Arizona Car Accident Lawyer Cites New UCLA Study Linking Brain Injuries to Anxiety Disorders

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Phoenix personal injury attorney Van O’Steen is warning people with even minor head injuries to be aware of a link between these injuries and an increased risk of developing anxiety disorders, including post-traumatic stress disorder (PTSD). A recently published study report by scientists at UCLA provides new evidence for a causal connection between brain injuries and PTSD-like medical conditions. The study was published last month in the professional journal Biological Psychiatry.

Van O'Steen

A person who is involved in an automobile collision or other accident may strike his or her head against a hard object. The new UCLA study demonstrates the importance of prompt medical evaluation and treatment for these victims.

Phoenix personal injury attorney Van O’Steen is warning people with even minor head injuries to be aware of a link between these injuries and an increased risk of developing anxiety disorders, including post-traumatic stress disorder (PTSD). A recently published study report by scientists at UCLA provides new evidence for a causal connection between brain injuries and PTSD-like medical conditions. The study was published last month in the professional journal Biological Psychiatry.

The UCLA research was conducted using rats, but the nature of the findings suggest that humans are likely to be similarly affected, and that even mild brain injuries cause victims to be more susceptible to developing unreasonably strong fears, a characteristic of anxiety disorders such as PTSD.

“A person who is involved in an automobile collision or other accident may strike his or her head against a hard object,” O’Steen said. “The new UCLA study demonstrates the importance of prompt medical evaluation and treatment for these victims,” he added.

O’Steen said that some brain injured people may not be aware that they struck their heads in an accident if the trauma caused them to black out. He advises all who suffered a blow to the head or experienced black outs to seek expert medical attention.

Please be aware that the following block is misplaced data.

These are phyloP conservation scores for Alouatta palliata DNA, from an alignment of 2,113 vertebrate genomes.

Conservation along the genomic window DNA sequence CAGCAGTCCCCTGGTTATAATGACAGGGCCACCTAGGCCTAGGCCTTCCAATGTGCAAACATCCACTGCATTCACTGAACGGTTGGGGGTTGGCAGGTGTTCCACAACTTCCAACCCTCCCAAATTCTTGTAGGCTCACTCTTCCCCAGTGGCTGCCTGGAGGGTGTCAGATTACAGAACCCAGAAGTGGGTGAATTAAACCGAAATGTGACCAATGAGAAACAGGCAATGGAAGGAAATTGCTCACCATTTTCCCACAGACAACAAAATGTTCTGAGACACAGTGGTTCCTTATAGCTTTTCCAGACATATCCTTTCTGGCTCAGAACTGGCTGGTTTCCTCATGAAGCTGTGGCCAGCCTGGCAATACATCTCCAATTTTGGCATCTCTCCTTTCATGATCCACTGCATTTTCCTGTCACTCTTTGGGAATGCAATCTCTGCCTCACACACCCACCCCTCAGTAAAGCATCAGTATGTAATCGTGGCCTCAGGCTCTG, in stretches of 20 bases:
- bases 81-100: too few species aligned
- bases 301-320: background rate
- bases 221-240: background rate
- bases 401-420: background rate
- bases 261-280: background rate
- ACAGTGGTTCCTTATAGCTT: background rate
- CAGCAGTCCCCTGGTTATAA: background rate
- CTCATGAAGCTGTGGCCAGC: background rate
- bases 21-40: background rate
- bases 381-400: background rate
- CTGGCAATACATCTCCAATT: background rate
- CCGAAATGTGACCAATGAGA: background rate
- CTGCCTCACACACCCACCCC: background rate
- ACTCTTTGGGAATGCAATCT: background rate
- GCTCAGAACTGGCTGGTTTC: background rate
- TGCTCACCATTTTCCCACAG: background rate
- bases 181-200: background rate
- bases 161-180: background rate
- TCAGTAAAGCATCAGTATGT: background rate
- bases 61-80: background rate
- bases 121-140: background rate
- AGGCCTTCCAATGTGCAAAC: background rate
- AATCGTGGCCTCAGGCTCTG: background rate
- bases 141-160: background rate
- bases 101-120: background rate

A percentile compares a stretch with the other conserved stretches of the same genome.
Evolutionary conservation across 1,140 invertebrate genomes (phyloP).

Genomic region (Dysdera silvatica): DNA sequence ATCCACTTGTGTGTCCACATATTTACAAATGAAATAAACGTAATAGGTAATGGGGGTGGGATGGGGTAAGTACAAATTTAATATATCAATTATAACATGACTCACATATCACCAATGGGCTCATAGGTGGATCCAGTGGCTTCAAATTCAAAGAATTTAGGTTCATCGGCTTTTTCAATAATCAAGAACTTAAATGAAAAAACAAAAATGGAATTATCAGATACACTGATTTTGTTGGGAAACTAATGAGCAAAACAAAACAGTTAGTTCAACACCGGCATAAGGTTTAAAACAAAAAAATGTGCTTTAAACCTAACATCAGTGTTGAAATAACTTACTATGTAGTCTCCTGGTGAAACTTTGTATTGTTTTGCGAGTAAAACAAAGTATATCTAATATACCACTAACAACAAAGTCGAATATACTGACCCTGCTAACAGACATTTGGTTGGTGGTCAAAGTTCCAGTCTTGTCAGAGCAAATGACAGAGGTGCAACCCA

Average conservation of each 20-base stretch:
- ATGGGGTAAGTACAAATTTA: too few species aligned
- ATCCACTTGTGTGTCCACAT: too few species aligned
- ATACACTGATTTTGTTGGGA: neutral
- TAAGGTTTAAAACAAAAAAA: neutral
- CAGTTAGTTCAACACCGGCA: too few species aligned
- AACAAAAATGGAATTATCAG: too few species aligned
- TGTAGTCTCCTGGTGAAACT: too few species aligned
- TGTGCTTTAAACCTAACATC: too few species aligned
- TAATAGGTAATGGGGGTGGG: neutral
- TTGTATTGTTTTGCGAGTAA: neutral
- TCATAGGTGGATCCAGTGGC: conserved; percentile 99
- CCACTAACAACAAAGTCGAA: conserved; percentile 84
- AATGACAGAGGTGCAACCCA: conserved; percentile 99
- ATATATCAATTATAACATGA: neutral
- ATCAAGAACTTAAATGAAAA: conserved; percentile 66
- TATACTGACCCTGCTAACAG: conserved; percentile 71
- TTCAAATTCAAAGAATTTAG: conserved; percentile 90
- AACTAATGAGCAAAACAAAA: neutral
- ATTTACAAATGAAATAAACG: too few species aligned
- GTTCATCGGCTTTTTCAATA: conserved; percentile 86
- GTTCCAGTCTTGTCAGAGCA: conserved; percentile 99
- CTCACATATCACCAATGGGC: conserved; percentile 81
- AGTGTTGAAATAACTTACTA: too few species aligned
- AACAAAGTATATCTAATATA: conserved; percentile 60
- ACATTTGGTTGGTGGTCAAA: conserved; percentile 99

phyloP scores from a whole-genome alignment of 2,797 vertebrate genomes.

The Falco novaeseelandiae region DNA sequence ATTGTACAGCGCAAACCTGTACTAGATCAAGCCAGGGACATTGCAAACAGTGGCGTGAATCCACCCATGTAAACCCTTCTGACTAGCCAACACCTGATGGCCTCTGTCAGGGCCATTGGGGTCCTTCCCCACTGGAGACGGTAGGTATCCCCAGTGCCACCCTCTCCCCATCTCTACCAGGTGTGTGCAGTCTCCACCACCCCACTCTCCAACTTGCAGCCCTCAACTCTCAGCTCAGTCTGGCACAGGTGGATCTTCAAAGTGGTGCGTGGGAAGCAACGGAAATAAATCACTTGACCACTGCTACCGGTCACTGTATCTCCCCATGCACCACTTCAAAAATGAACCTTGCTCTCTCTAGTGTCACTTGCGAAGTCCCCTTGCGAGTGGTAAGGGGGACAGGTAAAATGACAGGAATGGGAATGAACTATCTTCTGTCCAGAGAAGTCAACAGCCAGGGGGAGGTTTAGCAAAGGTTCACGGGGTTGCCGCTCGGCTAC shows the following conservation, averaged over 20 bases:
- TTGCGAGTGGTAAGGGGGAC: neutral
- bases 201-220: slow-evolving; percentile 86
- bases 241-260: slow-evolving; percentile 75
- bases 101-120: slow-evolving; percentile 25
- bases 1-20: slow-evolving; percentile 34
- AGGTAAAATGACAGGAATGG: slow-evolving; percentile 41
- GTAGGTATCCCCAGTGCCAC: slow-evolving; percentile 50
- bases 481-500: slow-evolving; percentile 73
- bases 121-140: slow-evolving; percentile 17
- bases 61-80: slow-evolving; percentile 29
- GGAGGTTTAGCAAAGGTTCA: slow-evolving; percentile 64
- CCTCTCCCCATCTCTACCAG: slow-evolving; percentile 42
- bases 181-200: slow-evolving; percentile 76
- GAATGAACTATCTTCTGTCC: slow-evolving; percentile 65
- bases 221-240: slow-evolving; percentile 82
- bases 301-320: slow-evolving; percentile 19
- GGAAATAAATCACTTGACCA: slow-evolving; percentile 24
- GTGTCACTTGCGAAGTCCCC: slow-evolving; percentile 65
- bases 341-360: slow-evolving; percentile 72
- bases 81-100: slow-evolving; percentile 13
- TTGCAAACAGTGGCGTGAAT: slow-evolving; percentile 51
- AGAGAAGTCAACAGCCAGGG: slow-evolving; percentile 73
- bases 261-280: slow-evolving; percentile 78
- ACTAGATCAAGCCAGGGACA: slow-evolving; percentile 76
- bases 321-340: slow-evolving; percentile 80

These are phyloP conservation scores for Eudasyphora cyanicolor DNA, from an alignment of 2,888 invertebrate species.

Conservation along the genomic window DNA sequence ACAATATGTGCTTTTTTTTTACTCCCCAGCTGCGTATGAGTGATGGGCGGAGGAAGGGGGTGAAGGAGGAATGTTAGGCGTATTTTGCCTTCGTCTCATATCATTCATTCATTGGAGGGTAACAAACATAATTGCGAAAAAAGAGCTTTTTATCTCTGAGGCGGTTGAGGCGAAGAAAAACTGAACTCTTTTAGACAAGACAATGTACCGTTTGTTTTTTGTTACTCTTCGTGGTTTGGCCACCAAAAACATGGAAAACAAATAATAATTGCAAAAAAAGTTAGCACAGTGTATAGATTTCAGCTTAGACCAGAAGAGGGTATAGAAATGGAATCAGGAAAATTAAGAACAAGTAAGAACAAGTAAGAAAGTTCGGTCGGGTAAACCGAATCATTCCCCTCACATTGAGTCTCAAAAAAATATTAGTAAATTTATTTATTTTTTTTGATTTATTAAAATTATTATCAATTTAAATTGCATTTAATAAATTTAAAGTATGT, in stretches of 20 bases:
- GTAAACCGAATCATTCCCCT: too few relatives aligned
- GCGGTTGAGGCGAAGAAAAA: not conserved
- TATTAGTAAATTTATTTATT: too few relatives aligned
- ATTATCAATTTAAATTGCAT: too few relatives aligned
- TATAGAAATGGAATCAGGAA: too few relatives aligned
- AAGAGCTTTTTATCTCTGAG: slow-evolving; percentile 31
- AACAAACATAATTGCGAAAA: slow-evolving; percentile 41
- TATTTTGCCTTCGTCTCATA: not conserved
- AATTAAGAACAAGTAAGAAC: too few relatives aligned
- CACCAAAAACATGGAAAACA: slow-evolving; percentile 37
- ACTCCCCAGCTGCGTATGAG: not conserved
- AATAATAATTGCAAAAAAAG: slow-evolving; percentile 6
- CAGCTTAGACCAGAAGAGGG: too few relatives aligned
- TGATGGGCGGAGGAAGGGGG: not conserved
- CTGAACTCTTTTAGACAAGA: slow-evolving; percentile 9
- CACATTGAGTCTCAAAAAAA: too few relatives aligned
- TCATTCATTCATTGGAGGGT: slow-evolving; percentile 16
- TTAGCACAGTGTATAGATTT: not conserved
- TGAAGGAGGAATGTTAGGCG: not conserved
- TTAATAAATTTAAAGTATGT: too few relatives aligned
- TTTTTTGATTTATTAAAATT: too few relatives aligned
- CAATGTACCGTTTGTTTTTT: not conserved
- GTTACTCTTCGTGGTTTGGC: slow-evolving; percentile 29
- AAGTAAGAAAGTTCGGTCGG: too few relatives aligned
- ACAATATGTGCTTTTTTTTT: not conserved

“In the course of our representation of accident victims, we often work with neurologists and neuropsychologists to fully assess the nature and extent of any brain injury, and we help our clients obtain the money necessary for treatment,” O’Steen said. “Management of stress and other symptoms associated with brain injury are essential to maintaining good mental health.”

O’Steen warns accident victims that even a mild brain injury may be more impactful on one’s quality of life than other obvious physical injuries. “Head injured people must not disregard this critical aspect of their medical care,” he concluded.

RESOURCES: “Concussive Brain Injury Enhances Fear Learning and Excitatory Processes in the Amygdala” by Maxine L. Reger, Andrew M. Poulos, Floyd Buen, Christopher C. Giza, David A. Hovda, and Michael S. Fanselow, Biological Psychiatry, Volume 71, Issue 4 (February 15, 2012.

About O’Steen & Harrison, PLC

O’Steen & Harrison, PLC has protected the rights of injured accident victims and their family members since 1974. The firm concentrates on personal injury, medical malpractice and dangerous products with a special emphasis on harmful drugs and defective medical devices. O’Steen & Harrison is av-rated (the highest rating) by the prestigious Martindale-Hubbell Law Directory. The firm’s attorneys have recovered more than $3 billion dollars for clients. O’Steen & Harrison offers free, confidential consultations to those who have been injured. Call toll free 1-800-883-8888 or see our website at http://www.vanosteen.com.

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